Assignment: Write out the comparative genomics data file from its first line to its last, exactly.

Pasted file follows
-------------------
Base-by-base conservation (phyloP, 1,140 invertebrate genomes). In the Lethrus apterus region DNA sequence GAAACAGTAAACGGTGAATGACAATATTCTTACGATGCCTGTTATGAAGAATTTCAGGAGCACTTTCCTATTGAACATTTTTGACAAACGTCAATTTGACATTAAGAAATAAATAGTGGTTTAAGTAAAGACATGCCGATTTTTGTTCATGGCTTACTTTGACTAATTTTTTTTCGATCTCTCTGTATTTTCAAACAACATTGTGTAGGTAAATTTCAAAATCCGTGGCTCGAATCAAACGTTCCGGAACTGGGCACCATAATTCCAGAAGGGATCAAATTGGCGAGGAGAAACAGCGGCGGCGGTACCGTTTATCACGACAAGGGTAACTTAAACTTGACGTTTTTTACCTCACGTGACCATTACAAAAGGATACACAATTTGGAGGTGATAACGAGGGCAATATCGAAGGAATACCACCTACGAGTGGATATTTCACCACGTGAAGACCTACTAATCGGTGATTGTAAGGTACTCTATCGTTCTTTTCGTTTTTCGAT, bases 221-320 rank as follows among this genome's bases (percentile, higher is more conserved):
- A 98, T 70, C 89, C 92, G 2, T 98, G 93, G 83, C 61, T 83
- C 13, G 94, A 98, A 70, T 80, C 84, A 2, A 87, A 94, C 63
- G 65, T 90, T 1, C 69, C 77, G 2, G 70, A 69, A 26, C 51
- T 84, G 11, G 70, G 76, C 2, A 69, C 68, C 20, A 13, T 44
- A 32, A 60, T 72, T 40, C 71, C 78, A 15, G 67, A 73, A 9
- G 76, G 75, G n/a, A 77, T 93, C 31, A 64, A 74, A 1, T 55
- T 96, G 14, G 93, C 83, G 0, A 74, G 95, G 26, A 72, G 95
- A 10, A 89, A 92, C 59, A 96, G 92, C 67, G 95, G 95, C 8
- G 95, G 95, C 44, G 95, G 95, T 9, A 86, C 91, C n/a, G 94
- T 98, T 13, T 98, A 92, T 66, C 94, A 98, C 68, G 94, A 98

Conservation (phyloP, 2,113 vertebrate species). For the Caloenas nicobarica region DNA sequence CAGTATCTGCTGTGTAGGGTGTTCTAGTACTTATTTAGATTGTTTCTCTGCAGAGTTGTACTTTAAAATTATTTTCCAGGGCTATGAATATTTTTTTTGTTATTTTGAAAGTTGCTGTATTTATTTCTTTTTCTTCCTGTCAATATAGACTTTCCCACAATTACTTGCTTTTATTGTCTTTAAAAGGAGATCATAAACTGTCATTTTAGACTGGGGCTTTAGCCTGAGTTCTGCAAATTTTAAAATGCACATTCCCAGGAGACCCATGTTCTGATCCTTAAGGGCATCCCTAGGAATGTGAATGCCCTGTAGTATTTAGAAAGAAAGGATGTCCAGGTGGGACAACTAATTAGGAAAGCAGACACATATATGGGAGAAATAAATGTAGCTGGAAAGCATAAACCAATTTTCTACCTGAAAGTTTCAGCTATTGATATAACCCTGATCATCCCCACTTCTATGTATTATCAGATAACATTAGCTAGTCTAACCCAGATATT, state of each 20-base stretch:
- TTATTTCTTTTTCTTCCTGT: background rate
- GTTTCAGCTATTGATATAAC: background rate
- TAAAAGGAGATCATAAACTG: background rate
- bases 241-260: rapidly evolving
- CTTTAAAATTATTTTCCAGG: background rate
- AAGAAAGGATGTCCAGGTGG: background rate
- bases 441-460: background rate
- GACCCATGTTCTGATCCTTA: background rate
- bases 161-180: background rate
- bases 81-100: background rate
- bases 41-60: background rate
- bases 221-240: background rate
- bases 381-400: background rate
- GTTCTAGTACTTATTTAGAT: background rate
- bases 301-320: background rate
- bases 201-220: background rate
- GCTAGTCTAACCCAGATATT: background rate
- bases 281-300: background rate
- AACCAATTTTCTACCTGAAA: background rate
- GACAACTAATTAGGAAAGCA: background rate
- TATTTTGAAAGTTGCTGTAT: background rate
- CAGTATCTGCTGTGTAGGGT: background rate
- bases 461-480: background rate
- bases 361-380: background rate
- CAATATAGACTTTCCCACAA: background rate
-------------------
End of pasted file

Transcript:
Base-by-base conservation (phyloP, 1,140 invertebrate genomes). In the Lethrus apterus region DNA sequence GAAACAGTAAACGGTGAATGACAATATTCTTACGATGCCTGTTATGAAGAATTTCAGGAGCACTTTCCTATTGAACATTTTTGACAAACGTCAATTTGACATTAAGAAATAAATAGTGGTTTAAGTAAAGACATGCCGATTTTTGTTCATGGCTTACTTTGACTAATTTTTTTTCGATCTCTCTGTATTTTCAAACAACATTGTGTAGGTAAATTTCAAAATCCGTGGCTCGAATCAAACGTTCCGGAACTGGGCACCATAATTCCAGAAGGGATCAAATTGGCGAGGAGAAACAGCGGCGGCGGTACCGTTTATCACGACAAGGGTAACTTAAACTTGACGTTTTTTACCTCACGTGACCATTACAAAAGGATACACAATTTGGAGGTGATAACGAGGGCAATATCGAAGGAATACCACCTACGAGTGGATATTTCACCACGTGAAGACCTACTAATCGGTGATTGTAAGGTACTCTATCGTTCTTTTCGTTTTTCGAT, bases 221-320 rank as follows among this genome's bases (percentile, higher is more conserved):
- A 98, T 70, C 89, C 92, G 2, T 98, G 93, G 83, C 61, T 83
- C 13, G 94, A 98, A 70, T 80, C 84, A 2, A 87, A 94, C 63
- G 65, T 90, T 1, C 69, C 77, G 2, G 70, A 69, A 26, C 51
- T 84, G 11, G 70, G 76, C 2, A 69, C 68, C 20, A 13, T 44
- A 32, A 60, T 72, T 40, C 71, C 78, A 15, G 67, A 73, A 9
- G 76, G 75, G n/a, A 77, T 93, C 31, A 64, A 74, A 1, T 55
- T 96, G 14, G 93, C 83, G 0, A 74, G 95, G 26, A 72, G 95
- A 10, A 89, A 92, C 59, A 96, G 92, C 67, G 95, G 95, C 8
- G 95, G 95, C 44, G 95, G 95, T 9, A 86, C 91, C n/a, G 94
- T 98, T 13, T 98, A 92, T 66, C 94, A 98, C 68, G 94, A 98

Conservation (phyloP, 2,113 vertebrate species). For the Caloenas nicobarica region DNA sequence CAGTATCTGCTGTGTAGGGTGTTCTAGTACTTATTTAGATTGTTTCTCTGCAGAGTTGTACTTTAAAATTATTTTCCAGGGCTATGAATATTTTTTTTGTTATTTTGAAAGTTGCTGTATTTATTTCTTTTTCTTCCTGTCAATATAGACTTTCCCACAATTACTTGCTTTTATTGTCTTTAAAAGGAGATCATAAACTGTCATTTTAGACTGGGGCTTTAGCCTGAGTTCTGCAAATTTTAAAATGCACATTCCCAGGAGACCCATGTTCTGATCCTTAAGGGCATCCCTAGGAATGTGAATGCCCTGTAGTATTTAGAAAGAAAGGATGTCCAGGTGGGACAACTAATTAGGAAAGCAGACACATATATGGGAGAAATAAATGTAGCTGGAAAGCATAAACCAATTTTCTACCTGAAAGTTTCAGCTATTGATATAACCCTGATCATCCCCACTTCTATGTATTATCAGATAACATTAGCTAGTCTAACCCAGATATT, state of each 20-base stretch:
- TTATTTCTTTTTCTTCCTGT: background rate
- GTTTCAGCTATTGATATAAC: background rate
- TAAAAGGAGATCATAAACTG: background rate
- bases 241-260: rapidly evolving
- CTTTAAAATTATTTTCCAGG: background rate
- AAGAAAGGATGTCCAGGTGG: background rate
- bases 441-460: background rate
- GACCCATGTTCTGATCCTTA: background rate
- bases 161-180: background rate
- bases 81-100: background rate
- bases 41-60: background rate
- bases 221-240: background rate
- bases 381-400: background rate
- GTTCTAGTACTTATTTAGAT: background rate
- bases 301-320: background rate
- bases 201-220: background rate
- GCTAGTCTAACCCAGATATT: background rate
- bases 281-300: background rate
- AACCAATTTTCTACCTGAAA: background rate
- GACAACTAATTAGGAAAGCA: background rate
- TATTTTGAAAGTTGCTGTAT: background rate
- CAGTATCTGCTGTGTAGGGT: background rate
- bases 461-480: background rate
- bases 361-380: background rate
- CAATATAGACTTTCCCACAA: background rate